The report boasts these as accomplishments: “Over 10,000 students on charter school wait-lists; CMOS”—charter management organizations—“and charters creating aggressive growth plans with no coordination with NPS.”
That’s an accomplishment? Lack of coordination?
State-appointed superintendent Cami Anderson gave a hint of what was to come in a story last week in The Star-Ledger about a planned “universal application” that will allow parents to apply to up to eight schools in or out of their neighborhood.
However, that universal application is only the beginning of the implementation of “One Newark” and soon will be followed by school closings, approval of more so-called “Renew” schools—where all staff members lose their jobs and must be rehired–expansion of charters, the development of “public/private partnerships” and the pursuit of “philanthropic investments” for other sorts of schools.
The school system must “repurpose buildings that are not 21st Century ready in order to invest in the future” adding that 39 of 71 school buildings “are poor and/or very poor quality in terms of facilities quality” and “approximately 40” schools are now “low quality in terms of performance.’’
The report also makes a veiled reference to “right-sizing” the city’s more than 7,000 staff members. “One Newark,” the report insists, will “ensure quality at all levels.”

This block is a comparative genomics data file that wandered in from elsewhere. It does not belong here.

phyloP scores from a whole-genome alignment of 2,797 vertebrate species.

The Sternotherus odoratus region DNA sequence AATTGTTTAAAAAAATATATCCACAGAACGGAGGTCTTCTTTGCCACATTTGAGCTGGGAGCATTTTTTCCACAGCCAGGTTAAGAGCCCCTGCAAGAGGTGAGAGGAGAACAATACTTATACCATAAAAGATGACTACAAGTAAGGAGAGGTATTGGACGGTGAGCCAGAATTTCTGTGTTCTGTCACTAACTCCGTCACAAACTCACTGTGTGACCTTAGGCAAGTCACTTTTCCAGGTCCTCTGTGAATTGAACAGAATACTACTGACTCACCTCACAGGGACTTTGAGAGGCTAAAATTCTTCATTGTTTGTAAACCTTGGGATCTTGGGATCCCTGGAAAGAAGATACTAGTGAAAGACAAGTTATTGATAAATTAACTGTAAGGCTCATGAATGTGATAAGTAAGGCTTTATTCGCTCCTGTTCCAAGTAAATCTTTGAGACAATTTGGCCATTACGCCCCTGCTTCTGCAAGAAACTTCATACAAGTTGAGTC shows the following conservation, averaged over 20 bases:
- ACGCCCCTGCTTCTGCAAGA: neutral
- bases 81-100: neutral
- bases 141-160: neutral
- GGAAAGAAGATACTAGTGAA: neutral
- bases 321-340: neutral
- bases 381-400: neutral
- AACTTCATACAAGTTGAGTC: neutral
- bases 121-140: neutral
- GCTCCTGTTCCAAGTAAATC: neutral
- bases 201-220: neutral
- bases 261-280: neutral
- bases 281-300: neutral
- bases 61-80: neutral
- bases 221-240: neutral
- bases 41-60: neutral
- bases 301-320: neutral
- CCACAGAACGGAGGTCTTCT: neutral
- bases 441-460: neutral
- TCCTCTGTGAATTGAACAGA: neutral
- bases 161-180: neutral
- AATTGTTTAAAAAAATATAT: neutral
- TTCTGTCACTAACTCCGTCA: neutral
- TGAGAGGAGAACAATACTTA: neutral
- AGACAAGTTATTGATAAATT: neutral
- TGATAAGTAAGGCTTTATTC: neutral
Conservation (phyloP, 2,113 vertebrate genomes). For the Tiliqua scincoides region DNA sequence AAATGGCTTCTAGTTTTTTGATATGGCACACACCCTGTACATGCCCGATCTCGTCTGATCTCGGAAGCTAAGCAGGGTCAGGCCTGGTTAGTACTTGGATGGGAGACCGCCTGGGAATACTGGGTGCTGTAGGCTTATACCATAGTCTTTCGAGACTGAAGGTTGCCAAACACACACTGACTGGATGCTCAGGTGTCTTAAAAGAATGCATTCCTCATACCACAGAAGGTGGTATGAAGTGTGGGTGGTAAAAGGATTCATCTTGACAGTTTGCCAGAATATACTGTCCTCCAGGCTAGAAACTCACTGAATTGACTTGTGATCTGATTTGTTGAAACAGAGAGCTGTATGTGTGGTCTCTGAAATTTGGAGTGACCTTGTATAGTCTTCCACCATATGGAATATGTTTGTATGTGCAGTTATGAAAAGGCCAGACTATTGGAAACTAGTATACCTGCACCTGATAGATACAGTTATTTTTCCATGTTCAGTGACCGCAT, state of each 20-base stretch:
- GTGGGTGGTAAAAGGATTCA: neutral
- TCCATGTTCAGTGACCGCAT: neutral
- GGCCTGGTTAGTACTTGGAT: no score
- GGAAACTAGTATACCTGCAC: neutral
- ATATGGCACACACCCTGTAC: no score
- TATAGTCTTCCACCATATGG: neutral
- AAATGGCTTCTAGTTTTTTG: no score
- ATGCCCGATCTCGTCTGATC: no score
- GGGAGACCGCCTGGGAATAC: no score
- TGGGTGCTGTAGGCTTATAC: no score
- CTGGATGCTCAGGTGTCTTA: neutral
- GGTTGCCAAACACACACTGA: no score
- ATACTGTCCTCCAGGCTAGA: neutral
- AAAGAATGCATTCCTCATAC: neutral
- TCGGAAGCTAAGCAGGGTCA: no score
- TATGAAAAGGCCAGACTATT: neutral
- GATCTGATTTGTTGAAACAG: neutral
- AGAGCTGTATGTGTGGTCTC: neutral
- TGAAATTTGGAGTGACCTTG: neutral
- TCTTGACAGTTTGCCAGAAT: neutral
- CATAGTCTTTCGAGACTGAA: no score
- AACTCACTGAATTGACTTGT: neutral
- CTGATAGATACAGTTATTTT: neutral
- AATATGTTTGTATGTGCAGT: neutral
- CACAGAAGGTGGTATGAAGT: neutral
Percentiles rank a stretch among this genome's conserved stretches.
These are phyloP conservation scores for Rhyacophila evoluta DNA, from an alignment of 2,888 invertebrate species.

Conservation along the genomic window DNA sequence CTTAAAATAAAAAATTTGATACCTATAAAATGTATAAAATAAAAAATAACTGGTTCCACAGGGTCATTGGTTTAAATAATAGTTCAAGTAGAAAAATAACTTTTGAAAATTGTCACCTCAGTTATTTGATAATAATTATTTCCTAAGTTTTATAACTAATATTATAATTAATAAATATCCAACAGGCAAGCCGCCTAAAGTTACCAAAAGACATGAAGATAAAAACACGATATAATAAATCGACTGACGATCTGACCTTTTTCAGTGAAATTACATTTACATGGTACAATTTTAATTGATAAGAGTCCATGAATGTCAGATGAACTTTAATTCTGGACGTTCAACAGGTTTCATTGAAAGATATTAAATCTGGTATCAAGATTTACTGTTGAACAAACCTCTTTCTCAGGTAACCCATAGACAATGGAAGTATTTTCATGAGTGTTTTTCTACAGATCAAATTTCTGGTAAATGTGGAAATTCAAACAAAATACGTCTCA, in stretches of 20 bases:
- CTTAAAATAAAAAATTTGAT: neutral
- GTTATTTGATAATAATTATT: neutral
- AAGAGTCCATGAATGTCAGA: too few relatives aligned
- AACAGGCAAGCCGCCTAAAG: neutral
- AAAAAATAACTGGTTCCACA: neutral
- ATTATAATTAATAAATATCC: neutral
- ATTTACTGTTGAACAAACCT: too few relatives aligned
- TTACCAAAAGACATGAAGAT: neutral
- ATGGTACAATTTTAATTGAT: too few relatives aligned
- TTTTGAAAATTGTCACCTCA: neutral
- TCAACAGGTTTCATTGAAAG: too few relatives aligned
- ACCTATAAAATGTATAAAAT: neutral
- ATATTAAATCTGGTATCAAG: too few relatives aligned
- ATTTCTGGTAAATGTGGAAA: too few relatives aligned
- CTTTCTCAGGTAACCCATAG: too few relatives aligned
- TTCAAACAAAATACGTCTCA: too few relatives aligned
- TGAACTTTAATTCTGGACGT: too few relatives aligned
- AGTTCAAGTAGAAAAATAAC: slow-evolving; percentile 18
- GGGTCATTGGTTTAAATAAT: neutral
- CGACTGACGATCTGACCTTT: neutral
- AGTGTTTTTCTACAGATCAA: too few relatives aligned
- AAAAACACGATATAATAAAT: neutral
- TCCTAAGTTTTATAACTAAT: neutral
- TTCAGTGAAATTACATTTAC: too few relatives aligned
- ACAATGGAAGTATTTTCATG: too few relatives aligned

Some teachers have privately expressed the fear such plans are aimed at reducing the number of teachers who can belong to the Newark Teachers Union (NTU), the bargaining agent for the city’s instructional staff. Charter schools are not required to be unionized.
“We think it’s aimed at the union,” said one teacher.
The report insists the reorganizationof the district and the inclusion of charter schools in a universal application process will increase access and equity. “All schools will be held to the common standard of equity for all students,” the report states.
However, it says this about access: “Students with the highest need will have some preference to attend a school of their choice, whether it is in their neighborhood or not.’’ It doesn’t explain what “some preference” means.
The report makes a rare admission—the population of high-needs groups in charter schools is low and, in most cases, getting lower: With special education, English-language-learning and Hispanic students declining.
Still, Anderson’s team can’t help but boost the charters–“Charters are demonstrating what it possible.” What is possible when a school can choose its students and expel those who don’t measure up, as charters can.
The report makes it clear—conventional Newark schools are emptying out while more selective charters are growing: “NPS will have gone from serving 95 percent of students in the school year 2009-2010 to about 60 percent by school year 2016-2017.”
Will the last student to leave the last public school in Newark please turn off the lights?